This is one of a group of four Guardian sculptures Tucker completed in 1983. It is a monolithic structure comprising an upright vertical section supported on a roughly square-shaped foot. This is echoed by a smaller overhanging projection at the top, extending at right angles so that the form may be read, in simplistic terms, as a square bracket. The bronze surface has a crudely modelled texture and is patinated to appear dark brown. It is an unique cast. Bronze maquettes in an edition of six were created in 1984.

The Guardian sculptures mark a significant turning point in Tucker’s practice, both in his technique and his choice of subject. His abstract sculptures of the 1970s and early 1980s, such as Cats Cradle 3 1971 (see Tate T01817), have a constructivist character, prioritising line over mass, geometry over the organic and suggesting rather than creating volume. Sculptures from this period are constructed from industrial steel or wood and suggest armatures and minimalist drawings in space. They are typical of the formalism prevalent in abstract sculpture at that time, which rejected the body over rationalism, logic and detachment. In 1983 Tucker turned to solid mass and hand modelling in plaster in order to explore the human form, albeit in an abstract manner. He began to cover the geometric armatures with plaster-laden scrim and then built onto that with more solid layers of slow-setting plaster. Guardians I-III are based on triangular structures, and each constitutes an imposing vertical presence rising from a substantial base. The title of the group suggests a protective or defensive function and with their simple upright standing pose, the sculptures may be viewed as sentry-like figures. The ambiguity of the form is, for Tucker, a welcome consequence of the process of modelling in clay or plaster. He has explained:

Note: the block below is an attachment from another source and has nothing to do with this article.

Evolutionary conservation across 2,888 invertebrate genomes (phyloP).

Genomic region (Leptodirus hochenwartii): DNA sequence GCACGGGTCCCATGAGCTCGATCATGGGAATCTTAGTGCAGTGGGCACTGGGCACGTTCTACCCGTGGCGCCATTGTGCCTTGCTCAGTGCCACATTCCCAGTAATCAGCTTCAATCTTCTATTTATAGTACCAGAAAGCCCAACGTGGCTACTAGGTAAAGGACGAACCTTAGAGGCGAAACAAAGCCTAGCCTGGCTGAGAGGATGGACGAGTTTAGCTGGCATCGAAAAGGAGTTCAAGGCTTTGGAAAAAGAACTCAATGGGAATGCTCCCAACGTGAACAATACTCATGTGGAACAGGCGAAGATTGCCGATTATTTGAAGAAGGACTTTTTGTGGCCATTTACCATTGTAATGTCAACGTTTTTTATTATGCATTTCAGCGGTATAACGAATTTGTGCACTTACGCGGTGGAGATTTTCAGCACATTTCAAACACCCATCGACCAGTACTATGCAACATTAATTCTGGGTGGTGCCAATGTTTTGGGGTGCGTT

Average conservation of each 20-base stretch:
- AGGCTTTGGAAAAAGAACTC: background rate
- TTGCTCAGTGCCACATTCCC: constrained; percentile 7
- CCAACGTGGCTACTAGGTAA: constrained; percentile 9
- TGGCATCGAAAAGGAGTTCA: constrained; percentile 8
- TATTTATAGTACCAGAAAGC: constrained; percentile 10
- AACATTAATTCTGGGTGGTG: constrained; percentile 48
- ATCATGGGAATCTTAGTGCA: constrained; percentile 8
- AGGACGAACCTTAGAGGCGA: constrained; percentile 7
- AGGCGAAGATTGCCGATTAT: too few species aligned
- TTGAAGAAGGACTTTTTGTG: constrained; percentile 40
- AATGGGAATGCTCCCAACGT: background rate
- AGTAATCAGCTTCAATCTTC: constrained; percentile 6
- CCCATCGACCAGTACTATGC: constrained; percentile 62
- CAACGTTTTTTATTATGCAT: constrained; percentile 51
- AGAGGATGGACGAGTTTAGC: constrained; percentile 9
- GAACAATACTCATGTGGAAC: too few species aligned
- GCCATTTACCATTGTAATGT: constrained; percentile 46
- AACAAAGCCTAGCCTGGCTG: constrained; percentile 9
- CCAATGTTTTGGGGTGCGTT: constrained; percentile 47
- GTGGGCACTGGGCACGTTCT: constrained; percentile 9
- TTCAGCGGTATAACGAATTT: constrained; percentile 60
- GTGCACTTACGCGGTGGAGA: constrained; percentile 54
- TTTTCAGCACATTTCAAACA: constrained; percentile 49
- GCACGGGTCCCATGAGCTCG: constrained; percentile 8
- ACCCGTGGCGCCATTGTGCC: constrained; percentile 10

There is something about the actual continuity of touch, of handling the material, that is very primitive ... There is a basic element of not knowing that comes about through using opaque and in itself formless materials ... what is intrinsic in the material is the suggestion of images. That the forms that are given to it by your working on it, inevitably starts suggesting things, or not so much things, as bodies, or parts of bodies, rocks, trees, waves, clouds or whatever. The occurrence of images is absolutely at one with the handling of the material.

(Quoted in William Tucker, 1988, [pp.21-2].)

Born in Cairo of English parents, Tucker read history at Oxford (1955-8) before studying art at Central and St Martin’s School of Art (1959-61), where he was taught by Sir Anthony Caro (born 1924). At this time he was deeply impressed by the American Abstract Expressionists, attracted to the physical immediacy and radical abstraction of their paintings. In 1974 he published a significant book The Language of Sculpture in which he emphasised the centrality of gravity and light in sculpture. More recently he has observed that ‘modelling is the most direct way of understanding the human body’ (quoted in William Tucker: Horses, exhibition catalogue, Galleria L’Isola, Rome 1987, [p.6). Tucker became an American citizen in 1977 and currently lives and works in Williamsburg, Massachussetts.

Further reading:
Dore Ashton, Dahlia Morgan, William Tucker, exhibition catalogue, Art Museum, Florida International University, Miami 1988, [pp.8 and 10]
William Tucker, exhibition catalogue, David McKee Gallery, New York 1987, [pp.6, 8-9]
William Tucker: Gods: Five Recent Sculptures, exhibition catalogue, Tate Gallery, London 1987, p.12

Elizabeth Manchester
June 2004